Among other luchadores who regularly fought in Juárez were Rocky Star, who rumor had it, was a local pharmacist. So did Rey Misterio Sr. and, on a special occasion, the priest-turned-luchador Fray Tormenta—the inspiration for the main character in Nacho Libre—wrestled and sold key chains as part of his fundraising to support an orphanage. Around the time of Eddie Guerrero, Konnan also started wrestling in Juárez. He wore a mask, had the physique of a superhero, and at first, didn’t speak, then communicated only in English to keep his mysterious aura. I watched Konnan turn heel—it was the sort of act that could break a prepubescent child’s heart, if not for Eddie Guerrero.
Guerrero differed from the other luchadores. My uncle and grandmother–who often took me to the lucha libre, and who had watched for decades–mentioned that Guerrero was part of a legendary wrestling family. That wasn’t what made him stand out, though. The youngest of the Guerrero family was charismatic, with long hair that went past his neck. Because he didn’t wear a mascara, he appeared younger than other wrestlers, and he was also more athletic, and with a slimmer build, than the usual luchadores, who years later we described as “old man Mexican buff”—thick, flat-chested torsos with powerful arms and a layer of fat covering their muscles. Someone like El Santo was “old man Mexican buff,” Eddie Guerrero was not. There was also something else about Guerrero that made him different: the way he spoke and the things he said.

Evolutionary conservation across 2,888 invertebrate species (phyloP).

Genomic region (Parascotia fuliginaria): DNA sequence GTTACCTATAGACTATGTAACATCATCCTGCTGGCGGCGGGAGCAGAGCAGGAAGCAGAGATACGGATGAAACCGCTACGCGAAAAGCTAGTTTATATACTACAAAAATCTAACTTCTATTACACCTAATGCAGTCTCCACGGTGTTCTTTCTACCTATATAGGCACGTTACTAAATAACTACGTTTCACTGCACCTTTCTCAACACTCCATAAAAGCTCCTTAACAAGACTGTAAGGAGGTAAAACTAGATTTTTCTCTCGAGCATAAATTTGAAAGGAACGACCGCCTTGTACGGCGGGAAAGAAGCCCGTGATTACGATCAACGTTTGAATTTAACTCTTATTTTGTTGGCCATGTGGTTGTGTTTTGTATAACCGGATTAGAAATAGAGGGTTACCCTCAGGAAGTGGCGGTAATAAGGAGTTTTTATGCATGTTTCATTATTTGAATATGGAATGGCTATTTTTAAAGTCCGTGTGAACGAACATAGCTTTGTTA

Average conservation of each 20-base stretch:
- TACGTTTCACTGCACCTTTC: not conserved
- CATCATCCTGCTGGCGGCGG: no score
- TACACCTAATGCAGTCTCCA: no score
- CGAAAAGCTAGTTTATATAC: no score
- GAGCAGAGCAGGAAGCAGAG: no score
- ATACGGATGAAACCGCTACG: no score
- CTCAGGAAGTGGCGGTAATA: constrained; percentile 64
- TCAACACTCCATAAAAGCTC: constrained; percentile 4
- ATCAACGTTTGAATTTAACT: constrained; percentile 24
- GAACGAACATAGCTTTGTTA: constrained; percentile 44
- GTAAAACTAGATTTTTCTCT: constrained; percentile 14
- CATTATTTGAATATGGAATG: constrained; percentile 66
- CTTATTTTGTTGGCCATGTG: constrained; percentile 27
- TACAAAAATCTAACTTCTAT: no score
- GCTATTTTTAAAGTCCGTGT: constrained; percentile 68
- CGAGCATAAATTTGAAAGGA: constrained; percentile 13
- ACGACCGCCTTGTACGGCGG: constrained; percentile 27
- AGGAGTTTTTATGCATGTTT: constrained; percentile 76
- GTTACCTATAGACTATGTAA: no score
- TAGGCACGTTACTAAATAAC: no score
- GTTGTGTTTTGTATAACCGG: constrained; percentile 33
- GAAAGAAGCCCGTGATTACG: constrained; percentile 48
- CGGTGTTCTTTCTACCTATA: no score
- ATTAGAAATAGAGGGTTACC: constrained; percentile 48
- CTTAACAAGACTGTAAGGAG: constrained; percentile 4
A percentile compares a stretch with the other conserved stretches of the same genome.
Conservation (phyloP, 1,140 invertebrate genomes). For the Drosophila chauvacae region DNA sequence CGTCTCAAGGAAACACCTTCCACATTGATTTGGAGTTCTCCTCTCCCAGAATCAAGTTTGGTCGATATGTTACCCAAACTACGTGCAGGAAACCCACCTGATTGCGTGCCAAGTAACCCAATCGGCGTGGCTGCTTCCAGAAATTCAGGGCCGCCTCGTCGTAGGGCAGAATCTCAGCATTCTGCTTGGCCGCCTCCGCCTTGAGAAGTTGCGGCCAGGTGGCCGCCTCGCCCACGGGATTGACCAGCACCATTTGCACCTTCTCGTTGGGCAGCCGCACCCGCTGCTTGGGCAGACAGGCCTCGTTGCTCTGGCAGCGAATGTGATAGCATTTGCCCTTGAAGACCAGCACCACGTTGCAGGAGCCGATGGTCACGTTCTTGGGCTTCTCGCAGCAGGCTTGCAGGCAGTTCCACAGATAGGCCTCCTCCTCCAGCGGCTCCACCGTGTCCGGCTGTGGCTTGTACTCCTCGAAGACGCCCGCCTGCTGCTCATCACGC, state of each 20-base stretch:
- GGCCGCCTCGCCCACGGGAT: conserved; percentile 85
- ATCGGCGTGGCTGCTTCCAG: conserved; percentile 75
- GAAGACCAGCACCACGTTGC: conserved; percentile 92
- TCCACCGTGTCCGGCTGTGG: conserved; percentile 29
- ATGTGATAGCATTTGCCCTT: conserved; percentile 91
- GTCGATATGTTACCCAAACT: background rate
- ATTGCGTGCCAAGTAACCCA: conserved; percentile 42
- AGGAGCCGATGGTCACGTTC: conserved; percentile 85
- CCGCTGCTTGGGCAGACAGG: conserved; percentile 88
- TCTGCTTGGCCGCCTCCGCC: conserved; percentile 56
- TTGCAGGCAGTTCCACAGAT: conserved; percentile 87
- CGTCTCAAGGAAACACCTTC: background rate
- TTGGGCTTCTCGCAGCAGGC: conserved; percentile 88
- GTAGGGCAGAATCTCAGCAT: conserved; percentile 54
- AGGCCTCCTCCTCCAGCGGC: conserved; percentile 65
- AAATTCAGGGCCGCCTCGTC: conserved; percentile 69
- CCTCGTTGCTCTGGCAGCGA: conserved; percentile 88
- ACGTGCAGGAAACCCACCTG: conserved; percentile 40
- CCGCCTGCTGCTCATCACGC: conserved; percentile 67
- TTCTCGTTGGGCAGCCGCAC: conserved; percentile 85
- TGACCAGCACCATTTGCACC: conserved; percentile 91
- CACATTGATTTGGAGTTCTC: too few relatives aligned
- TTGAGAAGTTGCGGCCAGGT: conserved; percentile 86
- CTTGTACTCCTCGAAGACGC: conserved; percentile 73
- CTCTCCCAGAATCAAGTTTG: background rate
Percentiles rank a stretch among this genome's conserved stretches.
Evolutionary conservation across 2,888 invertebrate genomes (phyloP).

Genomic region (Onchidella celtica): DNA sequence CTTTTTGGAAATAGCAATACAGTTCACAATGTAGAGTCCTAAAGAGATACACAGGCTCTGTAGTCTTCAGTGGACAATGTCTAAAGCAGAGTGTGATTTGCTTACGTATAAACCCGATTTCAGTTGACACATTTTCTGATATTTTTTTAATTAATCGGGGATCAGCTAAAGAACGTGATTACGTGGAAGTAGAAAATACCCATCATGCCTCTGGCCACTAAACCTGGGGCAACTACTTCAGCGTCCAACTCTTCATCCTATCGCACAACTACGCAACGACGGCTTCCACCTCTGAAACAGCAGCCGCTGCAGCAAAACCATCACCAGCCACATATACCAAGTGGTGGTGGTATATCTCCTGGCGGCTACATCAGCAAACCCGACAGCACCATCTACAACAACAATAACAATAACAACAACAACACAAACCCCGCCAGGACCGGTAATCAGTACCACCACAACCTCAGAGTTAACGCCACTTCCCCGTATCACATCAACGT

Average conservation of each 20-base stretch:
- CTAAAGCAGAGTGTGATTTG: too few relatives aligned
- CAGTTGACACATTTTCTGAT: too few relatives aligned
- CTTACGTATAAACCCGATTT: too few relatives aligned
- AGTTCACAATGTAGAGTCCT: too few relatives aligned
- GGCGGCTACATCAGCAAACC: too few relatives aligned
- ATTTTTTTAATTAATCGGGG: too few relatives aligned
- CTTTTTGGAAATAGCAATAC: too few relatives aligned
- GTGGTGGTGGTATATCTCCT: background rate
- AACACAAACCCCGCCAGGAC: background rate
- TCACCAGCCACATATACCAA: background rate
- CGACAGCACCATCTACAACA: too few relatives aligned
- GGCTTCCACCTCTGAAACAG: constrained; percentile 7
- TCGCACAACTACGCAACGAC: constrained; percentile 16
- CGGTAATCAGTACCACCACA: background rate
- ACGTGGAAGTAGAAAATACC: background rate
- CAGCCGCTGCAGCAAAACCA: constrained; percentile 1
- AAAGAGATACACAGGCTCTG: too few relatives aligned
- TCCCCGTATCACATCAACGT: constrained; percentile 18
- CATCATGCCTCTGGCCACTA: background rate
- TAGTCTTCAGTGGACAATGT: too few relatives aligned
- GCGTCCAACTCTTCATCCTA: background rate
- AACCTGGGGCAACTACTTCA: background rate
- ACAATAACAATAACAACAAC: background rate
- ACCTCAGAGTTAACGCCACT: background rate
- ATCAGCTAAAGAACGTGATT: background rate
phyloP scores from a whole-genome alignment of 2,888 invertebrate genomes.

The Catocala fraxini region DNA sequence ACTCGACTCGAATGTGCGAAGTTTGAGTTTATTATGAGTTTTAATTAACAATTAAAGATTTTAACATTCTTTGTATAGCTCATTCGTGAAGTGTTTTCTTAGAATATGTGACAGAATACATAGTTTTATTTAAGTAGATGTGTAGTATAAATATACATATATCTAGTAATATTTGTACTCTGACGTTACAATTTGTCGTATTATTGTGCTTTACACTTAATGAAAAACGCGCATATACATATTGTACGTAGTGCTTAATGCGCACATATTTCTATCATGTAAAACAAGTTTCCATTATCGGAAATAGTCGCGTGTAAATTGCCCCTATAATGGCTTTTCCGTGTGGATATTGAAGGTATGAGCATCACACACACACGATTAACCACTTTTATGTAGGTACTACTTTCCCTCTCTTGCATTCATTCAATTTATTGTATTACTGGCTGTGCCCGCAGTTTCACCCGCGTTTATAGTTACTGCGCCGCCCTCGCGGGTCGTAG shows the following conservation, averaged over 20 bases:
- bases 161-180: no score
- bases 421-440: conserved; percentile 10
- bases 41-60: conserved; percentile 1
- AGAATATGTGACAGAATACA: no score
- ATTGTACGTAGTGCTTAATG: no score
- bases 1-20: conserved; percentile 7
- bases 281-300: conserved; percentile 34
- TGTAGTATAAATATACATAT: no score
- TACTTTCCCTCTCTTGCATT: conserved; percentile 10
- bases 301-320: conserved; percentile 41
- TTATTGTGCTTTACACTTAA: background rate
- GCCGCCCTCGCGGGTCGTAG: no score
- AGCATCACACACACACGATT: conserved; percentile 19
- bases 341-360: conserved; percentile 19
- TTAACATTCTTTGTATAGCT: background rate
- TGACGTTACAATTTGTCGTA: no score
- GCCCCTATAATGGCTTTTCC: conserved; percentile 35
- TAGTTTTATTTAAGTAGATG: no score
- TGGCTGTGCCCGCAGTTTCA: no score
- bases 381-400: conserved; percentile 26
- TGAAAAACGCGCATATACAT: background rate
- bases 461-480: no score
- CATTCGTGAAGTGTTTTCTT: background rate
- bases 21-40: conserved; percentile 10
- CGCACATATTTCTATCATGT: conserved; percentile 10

Guerrero was from El Paso, on the other side of the border. And though he likely spent as much time in Juárez as in El Paso—as many of us who live on the United States-Mexico borderlands do—he went to school on the north side of that divide, at Jefferson High School–or La Jeff, as we used to call it. If you listened to Guerrero close enough, you could hear him speaking Spanish with an accent, the sort that, if he wasn’t who he was, could get him described as a “pocho”. Seemingly every time he spoke, he mentioned not just Juárez but El Paso. “Arriba Juárez, arriba Mexico, arriba El Paso,” he’d say during interviews. Guerrero was a fronterizo, one who was at home on both sides of the El Paso-Juárez border.